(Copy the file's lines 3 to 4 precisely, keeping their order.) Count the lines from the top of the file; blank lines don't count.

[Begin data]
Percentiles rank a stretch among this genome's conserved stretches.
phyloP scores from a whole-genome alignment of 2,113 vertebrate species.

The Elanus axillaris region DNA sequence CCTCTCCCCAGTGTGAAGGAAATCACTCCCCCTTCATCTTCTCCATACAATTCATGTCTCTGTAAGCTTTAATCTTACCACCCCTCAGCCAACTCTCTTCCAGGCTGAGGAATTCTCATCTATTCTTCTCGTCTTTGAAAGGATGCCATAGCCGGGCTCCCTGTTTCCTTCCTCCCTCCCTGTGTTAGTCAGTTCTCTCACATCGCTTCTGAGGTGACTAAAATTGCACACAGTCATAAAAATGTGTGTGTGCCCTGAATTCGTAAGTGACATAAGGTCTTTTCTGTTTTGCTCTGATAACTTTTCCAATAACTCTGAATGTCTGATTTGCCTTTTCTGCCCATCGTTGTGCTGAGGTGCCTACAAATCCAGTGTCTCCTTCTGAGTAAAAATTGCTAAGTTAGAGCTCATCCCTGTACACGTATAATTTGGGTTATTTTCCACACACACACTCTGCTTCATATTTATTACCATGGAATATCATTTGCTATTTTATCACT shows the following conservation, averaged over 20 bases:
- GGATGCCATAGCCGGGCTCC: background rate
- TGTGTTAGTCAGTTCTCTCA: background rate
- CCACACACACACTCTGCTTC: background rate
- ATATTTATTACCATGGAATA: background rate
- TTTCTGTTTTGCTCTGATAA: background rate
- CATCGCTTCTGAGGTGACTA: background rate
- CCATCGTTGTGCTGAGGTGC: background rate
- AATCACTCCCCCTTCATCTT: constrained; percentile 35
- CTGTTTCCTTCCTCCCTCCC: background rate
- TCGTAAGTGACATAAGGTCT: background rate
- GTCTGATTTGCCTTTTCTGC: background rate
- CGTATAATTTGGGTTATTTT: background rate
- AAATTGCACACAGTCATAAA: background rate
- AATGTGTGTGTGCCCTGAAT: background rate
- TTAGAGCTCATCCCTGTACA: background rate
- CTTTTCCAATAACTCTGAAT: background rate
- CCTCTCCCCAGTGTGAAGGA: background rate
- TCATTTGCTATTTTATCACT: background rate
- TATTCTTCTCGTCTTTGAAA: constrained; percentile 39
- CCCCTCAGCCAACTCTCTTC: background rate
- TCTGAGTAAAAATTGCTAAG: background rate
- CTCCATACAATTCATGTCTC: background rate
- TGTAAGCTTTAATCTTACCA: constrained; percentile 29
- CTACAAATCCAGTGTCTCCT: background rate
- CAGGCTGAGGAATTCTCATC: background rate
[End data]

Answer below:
The Elanus axillaris region DNA sequence CCTCTCCCCAGTGTGAAGGAAATCACTCCCCCTTCATCTTCTCCATACAATTCATGTCTCTGTAAGCTTTAATCTTACCACCCCTCAGCCAACTCTCTTCCAGGCTGAGGAATTCTCATCTATTCTTCTCGTCTTTGAAAGGATGCCATAGCCGGGCTCCCTGTTTCCTTCCTCCCTCCCTGTGTTAGTCAGTTCTCTCACATCGCTTCTGAGGTGACTAAAATTGCACACAGTCATAAAAATGTGTGTGTGCCCTGAATTCGTAAGTGACATAAGGTCTTTTCTGTTTTGCTCTGATAACTTTTCCAATAACTCTGAATGTCTGATTTGCCTTTTCTGCCCATCGTTGTGCTGAGGTGCCTACAAATCCAGTGTCTCCTTCTGAGTAAAAATTGCTAAGTTAGAGCTCATCCCTGTACACGTATAATTTGGGTTATTTTCCACACACACACTCTGCTTCATATTTATTACCATGGAATATCATTTGCTATTTTATCACT shows the following conservation, averaged over 20 bases:
- GGATGCCATAGCCGGGCTCC: background rate